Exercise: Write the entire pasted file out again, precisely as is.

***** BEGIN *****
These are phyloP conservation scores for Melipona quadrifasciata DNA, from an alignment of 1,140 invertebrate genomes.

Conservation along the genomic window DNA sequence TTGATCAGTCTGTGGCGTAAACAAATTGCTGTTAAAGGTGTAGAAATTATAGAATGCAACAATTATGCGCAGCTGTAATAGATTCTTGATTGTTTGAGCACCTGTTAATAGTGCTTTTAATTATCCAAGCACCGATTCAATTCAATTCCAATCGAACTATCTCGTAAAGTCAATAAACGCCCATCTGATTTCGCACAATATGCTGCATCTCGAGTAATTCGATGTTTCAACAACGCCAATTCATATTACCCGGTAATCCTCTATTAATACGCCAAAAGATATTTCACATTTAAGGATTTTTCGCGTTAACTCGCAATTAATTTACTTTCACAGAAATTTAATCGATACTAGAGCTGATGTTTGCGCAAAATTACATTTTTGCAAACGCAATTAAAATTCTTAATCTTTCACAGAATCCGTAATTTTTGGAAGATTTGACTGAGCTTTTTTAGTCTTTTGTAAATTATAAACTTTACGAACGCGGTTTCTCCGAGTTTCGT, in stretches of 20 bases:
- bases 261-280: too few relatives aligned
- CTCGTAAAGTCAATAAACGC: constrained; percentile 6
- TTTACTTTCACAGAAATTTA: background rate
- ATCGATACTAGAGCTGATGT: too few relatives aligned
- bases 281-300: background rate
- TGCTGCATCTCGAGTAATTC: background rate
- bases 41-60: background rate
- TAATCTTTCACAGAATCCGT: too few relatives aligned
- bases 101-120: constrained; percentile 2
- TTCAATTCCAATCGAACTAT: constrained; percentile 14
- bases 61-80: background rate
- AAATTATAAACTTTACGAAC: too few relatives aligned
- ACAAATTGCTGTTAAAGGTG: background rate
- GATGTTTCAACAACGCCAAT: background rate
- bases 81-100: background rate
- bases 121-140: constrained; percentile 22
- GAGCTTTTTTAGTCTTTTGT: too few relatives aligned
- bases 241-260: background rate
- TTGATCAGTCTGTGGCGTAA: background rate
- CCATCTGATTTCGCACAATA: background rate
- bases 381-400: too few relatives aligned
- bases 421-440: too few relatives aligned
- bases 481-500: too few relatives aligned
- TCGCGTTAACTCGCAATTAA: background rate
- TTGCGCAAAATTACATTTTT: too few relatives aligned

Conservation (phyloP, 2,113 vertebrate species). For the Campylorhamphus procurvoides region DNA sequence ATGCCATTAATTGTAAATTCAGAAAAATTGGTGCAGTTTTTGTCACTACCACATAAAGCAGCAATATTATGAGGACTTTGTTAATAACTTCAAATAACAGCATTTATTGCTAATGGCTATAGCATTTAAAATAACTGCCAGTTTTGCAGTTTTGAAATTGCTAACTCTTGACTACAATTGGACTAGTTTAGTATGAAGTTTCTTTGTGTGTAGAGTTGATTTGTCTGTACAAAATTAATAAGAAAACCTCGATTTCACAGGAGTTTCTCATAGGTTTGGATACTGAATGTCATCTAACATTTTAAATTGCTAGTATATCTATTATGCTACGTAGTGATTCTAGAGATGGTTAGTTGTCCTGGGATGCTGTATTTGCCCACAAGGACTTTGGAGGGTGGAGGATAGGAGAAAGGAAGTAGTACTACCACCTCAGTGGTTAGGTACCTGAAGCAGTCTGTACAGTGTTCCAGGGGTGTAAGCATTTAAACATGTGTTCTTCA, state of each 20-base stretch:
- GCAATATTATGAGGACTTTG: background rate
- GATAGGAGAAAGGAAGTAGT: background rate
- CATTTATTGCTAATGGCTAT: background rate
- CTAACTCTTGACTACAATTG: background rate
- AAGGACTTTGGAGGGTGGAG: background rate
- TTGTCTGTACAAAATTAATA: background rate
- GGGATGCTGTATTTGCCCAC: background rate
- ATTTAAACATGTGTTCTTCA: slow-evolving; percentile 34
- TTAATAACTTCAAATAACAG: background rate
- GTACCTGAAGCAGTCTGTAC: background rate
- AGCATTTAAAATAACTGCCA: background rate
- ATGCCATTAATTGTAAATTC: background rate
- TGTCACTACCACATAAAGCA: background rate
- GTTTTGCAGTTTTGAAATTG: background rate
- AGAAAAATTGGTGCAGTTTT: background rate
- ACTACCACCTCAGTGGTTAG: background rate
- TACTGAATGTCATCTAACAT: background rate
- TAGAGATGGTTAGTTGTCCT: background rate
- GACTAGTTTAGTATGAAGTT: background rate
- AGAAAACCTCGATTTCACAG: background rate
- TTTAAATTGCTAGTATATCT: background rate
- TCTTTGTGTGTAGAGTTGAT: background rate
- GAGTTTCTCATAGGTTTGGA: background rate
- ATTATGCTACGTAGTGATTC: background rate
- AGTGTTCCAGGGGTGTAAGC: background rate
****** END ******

These are phyloP conservation scores for Melipona quadrifasciata DNA, from an alignment of 1,140 invertebrate genomes.

Conservation along the genomic window DNA sequence TTGATCAGTCTGTGGCGTAAACAAATTGCTGTTAAAGGTGTAGAAATTATAGAATGCAACAATTATGCGCAGCTGTAATAGATTCTTGATTGTTTGAGCACCTGTTAATAGTGCTTTTAATTATCCAAGCACCGATTCAATTCAATTCCAATCGAACTATCTCGTAAAGTCAATAAACGCCCATCTGATTTCGCACAATATGCTGCATCTCGAGTAATTCGATGTTTCAACAACGCCAATTCATATTACCCGGTAATCCTCTATTAATACGCCAAAAGATATTTCACATTTAAGGATTTTTCGCGTTAACTCGCAATTAATTTACTTTCACAGAAATTTAATCGATACTAGAGCTGATGTTTGCGCAAAATTACATTTTTGCAAACGCAATTAAAATTCTTAATCTTTCACAGAATCCGTAATTTTTGGAAGATTTGACTGAGCTTTTTTAGTCTTTTGTAAATTATAAACTTTACGAACGCGGTTTCTCCGAGTTTCGT, in stretches of 20 bases:
- bases 261-280: too few relatives aligned
- CTCGTAAAGTCAATAAACGC: constrained; percentile 6
- TTTACTTTCACAGAAATTTA: background rate
- ATCGATACTAGAGCTGATGT: too few relatives aligned
- bases 281-300: background rate
- TGCTGCATCTCGAGTAATTC: background rate
- bases 41-60: background rate
- TAATCTTTCACAGAATCCGT: too few relatives aligned
- bases 101-120: constrained; percentile 2
- TTCAATTCCAATCGAACTAT: constrained; percentile 14
- bases 61-80: background rate
- AAATTATAAACTTTACGAAC: too few relatives aligned
- ACAAATTGCTGTTAAAGGTG: background rate
- GATGTTTCAACAACGCCAAT: background rate
- bases 81-100: background rate
- bases 121-140: constrained; percentile 22
- GAGCTTTTTTAGTCTTTTGT: too few relatives aligned
- bases 241-260: background rate
- TTGATCAGTCTGTGGCGTAA: background rate
- CCATCTGATTTCGCACAATA: background rate
- bases 381-400: too few relatives aligned
- bases 421-440: too few relatives aligned
- bases 481-500: too few relatives aligned
- TCGCGTTAACTCGCAATTAA: background rate
- TTGCGCAAAATTACATTTTT: too few relatives aligned

Conservation (phyloP, 2,113 vertebrate species). For the Campylorhamphus procurvoides region DNA sequence ATGCCATTAATTGTAAATTCAGAAAAATTGGTGCAGTTTTTGTCACTACCACATAAAGCAGCAATATTATGAGGACTTTGTTAATAACTTCAAATAACAGCATTTATTGCTAATGGCTATAGCATTTAAAATAACTGCCAGTTTTGCAGTTTTGAAATTGCTAACTCTTGACTACAATTGGACTAGTTTAGTATGAAGTTTCTTTGTGTGTAGAGTTGATTTGTCTGTACAAAATTAATAAGAAAACCTCGATTTCACAGGAGTTTCTCATAGGTTTGGATACTGAATGTCATCTAACATTTTAAATTGCTAGTATATCTATTATGCTACGTAGTGATTCTAGAGATGGTTAGTTGTCCTGGGATGCTGTATTTGCCCACAAGGACTTTGGAGGGTGGAGGATAGGAGAAAGGAAGTAGTACTACCACCTCAGTGGTTAGGTACCTGAAGCAGTCTGTACAGTGTTCCAGGGGTGTAAGCATTTAAACATGTGTTCTTCA, state of each 20-base stretch:
- GCAATATTATGAGGACTTTG: background rate
- GATAGGAGAAAGGAAGTAGT: background rate
- CATTTATTGCTAATGGCTAT: background rate
- CTAACTCTTGACTACAATTG: background rate
- AAGGACTTTGGAGGGTGGAG: background rate
- TTGTCTGTACAAAATTAATA: background rate
- GGGATGCTGTATTTGCCCAC: background rate
- ATTTAAACATGTGTTCTTCA: slow-evolving; percentile 34
- TTAATAACTTCAAATAACAG: background rate
- GTACCTGAAGCAGTCTGTAC: background rate
- AGCATTTAAAATAACTGCCA: background rate
- ATGCCATTAATTGTAAATTC: background rate
- TGTCACTACCACATAAAGCA: background rate
- GTTTTGCAGTTTTGAAATTG: background rate
- AGAAAAATTGGTGCAGTTTT: background rate
- ACTACCACCTCAGTGGTTAG: background rate
- TACTGAATGTCATCTAACAT: background rate
- TAGAGATGGTTAGTTGTCCT: background rate
- GACTAGTTTAGTATGAAGTT: background rate
- AGAAAACCTCGATTTCACAG: background rate
- TTTAAATTGCTAGTATATCT: background rate
- TCTTTGTGTGTAGAGTTGAT: background rate
- GAGTTTCTCATAGGTTTGGA: background rate
- ATTATGCTACGTAGTGATTC: background rate
- AGTGTTCCAGGGGTGTAAGC: background rate